We often get patients who are unsure of the best evidence related to low back pain. Here is a concise post showing best practices. Perhaps the two key points are:

1. Avoid Bed Rest (keep moving)

2. X-rays are usually unnecessary.

Patients with Low Risk of Serious Pathology (No Red Flags)

  • 90% of episodes resolve within 6 weeks regardless of treatment [C]. Advise that minor flare-ups may occur in the subsequent year.


  • Stay active and continue ordinary activity within the limits permitted by pain. Avoid bed rest [A]. Early return to work is associated with less disability.
  • Injury prevention (e.g., use of proper body mechanics, safe back exercises).
  • Recommend ice for painful areas and stretching exercises [D].
  • McKenzie exercises [A] are helpful for pain radiating below the knee.


  • Before considering surgery refer patient for physiatry consult [B], or manual therapy [D].
  • If persistent disability at 2 weeks, consider referral for non-invasive therapy for improving flexibility and strength, not modalities such as heat, traction, ultrasound, transcutaneous electrical nerve stimulation (TENS).
  • If persistent disability at 6 weeks, consider referral to a program that provides a multidisciplinary approach for back pain, especially if psychosocial risks to return to work exist.
  • Surgical referral usually not required.

Medication Strategies

  • Prescribe medications on a time-contingent basis, not pain-contingent basis.
  • No drug categories have been proven to be more effective in pain control, consider side-effect profiles.
  • Opiates are generally not indicated as first-line treatment. Although opiates relieve pain, early opiate use may be associated with longer disability, even after controlling for case severity [D].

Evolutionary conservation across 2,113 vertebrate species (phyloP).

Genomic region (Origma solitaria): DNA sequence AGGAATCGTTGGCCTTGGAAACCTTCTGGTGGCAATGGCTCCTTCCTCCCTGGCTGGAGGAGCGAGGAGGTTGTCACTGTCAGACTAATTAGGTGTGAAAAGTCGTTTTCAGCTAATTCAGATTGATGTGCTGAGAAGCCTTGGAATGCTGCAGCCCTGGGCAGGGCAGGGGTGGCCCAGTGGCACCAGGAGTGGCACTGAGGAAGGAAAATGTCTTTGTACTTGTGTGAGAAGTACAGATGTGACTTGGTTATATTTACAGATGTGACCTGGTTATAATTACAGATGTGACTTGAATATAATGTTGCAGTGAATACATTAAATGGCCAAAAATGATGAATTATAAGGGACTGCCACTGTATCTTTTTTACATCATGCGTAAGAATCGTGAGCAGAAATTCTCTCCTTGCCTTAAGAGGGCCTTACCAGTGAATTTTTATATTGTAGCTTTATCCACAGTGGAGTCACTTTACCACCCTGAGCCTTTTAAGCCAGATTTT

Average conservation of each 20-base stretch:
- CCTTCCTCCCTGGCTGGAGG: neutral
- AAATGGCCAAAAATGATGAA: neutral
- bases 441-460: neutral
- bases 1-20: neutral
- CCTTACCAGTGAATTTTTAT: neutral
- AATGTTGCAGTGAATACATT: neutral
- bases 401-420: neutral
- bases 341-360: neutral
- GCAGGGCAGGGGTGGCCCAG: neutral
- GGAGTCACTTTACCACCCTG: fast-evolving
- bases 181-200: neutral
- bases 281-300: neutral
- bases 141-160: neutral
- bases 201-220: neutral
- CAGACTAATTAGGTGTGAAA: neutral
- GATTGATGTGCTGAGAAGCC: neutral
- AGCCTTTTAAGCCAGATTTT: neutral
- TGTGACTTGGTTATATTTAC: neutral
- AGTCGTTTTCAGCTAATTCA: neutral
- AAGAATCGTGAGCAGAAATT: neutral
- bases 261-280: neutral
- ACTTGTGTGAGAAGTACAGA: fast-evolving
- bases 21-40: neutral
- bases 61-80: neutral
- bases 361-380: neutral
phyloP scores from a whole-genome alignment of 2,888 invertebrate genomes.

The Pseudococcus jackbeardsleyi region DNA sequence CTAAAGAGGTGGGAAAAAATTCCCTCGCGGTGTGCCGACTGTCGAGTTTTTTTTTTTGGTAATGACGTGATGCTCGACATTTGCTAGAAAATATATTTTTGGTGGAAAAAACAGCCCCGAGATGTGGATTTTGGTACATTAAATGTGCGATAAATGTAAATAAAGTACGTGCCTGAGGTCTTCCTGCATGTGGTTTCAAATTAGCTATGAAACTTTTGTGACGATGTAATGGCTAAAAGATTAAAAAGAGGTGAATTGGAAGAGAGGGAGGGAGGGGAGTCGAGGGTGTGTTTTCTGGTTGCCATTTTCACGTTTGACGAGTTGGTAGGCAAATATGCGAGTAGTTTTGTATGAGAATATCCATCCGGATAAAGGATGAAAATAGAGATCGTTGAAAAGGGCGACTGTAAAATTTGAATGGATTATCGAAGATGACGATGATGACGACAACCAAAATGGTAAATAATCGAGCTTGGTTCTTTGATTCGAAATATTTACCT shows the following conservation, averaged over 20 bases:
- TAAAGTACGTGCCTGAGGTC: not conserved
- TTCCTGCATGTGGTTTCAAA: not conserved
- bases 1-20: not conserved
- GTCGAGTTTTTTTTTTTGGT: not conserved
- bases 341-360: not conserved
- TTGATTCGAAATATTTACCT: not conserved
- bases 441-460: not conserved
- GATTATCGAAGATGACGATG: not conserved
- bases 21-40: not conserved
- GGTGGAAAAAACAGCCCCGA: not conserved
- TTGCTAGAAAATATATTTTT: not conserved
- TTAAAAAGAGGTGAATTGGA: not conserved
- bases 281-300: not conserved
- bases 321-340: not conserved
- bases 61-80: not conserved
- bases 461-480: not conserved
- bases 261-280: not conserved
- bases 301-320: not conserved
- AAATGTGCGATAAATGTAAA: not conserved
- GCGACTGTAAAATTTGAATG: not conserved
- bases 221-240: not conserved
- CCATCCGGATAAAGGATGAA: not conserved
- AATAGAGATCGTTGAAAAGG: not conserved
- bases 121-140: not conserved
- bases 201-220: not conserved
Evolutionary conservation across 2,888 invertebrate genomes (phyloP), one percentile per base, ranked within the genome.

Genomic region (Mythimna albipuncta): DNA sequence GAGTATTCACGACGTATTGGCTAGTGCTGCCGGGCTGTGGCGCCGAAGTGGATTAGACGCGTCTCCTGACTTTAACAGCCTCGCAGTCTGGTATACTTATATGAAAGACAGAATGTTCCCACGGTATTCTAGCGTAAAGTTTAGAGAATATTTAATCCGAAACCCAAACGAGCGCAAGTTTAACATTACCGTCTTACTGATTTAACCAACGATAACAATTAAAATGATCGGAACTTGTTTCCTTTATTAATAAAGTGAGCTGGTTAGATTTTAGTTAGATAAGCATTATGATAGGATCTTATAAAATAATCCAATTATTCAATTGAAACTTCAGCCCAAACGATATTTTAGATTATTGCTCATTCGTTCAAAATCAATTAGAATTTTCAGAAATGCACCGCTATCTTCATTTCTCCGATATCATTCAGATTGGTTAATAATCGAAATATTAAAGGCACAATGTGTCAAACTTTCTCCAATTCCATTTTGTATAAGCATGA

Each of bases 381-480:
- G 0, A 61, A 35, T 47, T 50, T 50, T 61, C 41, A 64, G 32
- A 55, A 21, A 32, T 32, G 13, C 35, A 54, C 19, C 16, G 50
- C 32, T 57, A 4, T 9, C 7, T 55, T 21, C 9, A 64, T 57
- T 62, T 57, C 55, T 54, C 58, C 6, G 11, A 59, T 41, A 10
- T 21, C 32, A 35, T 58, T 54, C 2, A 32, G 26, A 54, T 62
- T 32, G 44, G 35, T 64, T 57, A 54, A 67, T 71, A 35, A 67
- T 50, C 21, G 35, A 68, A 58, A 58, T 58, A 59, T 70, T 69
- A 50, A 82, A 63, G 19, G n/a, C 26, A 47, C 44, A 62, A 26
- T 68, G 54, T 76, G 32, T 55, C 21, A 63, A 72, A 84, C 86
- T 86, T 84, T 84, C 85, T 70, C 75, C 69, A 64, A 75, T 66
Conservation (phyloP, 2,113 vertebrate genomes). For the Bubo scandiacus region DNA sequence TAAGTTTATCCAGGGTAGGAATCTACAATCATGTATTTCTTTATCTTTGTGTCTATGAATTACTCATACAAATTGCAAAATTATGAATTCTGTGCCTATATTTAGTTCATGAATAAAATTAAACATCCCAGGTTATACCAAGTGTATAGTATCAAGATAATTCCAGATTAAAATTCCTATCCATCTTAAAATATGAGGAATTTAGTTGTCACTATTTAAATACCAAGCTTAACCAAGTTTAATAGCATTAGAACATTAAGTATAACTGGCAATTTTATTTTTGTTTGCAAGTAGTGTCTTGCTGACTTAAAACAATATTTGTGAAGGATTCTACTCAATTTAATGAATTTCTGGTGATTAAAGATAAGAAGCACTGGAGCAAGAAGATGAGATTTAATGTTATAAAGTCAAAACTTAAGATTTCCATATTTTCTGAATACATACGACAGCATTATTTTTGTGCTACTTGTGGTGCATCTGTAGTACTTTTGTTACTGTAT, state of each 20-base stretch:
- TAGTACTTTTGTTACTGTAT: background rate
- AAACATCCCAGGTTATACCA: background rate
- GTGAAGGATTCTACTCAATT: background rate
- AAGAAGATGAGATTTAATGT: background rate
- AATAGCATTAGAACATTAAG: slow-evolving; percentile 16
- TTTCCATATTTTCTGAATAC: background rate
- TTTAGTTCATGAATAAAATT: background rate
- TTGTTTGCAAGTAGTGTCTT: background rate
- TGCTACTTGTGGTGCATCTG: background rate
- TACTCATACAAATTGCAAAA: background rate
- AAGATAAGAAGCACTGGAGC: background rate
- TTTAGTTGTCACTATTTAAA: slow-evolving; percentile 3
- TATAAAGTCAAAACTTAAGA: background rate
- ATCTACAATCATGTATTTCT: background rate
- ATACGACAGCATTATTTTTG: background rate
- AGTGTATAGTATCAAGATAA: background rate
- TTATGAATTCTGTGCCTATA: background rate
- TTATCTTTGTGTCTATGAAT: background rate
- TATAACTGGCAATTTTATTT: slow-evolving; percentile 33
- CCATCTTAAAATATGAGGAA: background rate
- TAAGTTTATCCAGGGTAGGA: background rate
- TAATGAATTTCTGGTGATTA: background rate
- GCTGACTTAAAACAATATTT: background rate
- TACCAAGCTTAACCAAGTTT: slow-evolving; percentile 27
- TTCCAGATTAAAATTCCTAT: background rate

• If prescribed, opiate use should be limited to short-term (i.e., two weeks).


  • Diagnostic tests or imaging usually not required. Consider imaging if red flags are present, or if no improvement after 6 weeks.

Patients with High Risk of Serious Pathology (Red Flags and High Index of Suspicion)

  • Cauda equina syndrome or severe or progressive neurologic deficit—refer for emergency studies and definitive care [C].
  • Spinal fracture or compressions—plain lumbosacral (LS) spine X-ray [B]. After 10 days, if fracture still suspected or multiple sites of pain, consider either bone scan [C] or referral [D] before considering computed tomography (CT) or magnetic resonance imaging (MRI).
  • Cancer or infection—complete blood count (CBC), urinalysis, erythrocyte sedimentation rate (ESR) [C]. If still suspicious, consider referral or seek further evidence (e.g., bone scan [C], other labs—negative plain film X-ray does not rule out disease).

Levels of Evidence for the Most Significant Recommendations

  1. Randomized controlled trials
  2. Controlled trials, no randomization
  3. Observational studies
  4. Opinion of expert panel

Bibliographic Source      Michigan Quality Improvement Consortium. Management of acute low back pain. Southfield (MI): Michigan Quality Improvement Consortium; 2012 Sep. 1 p.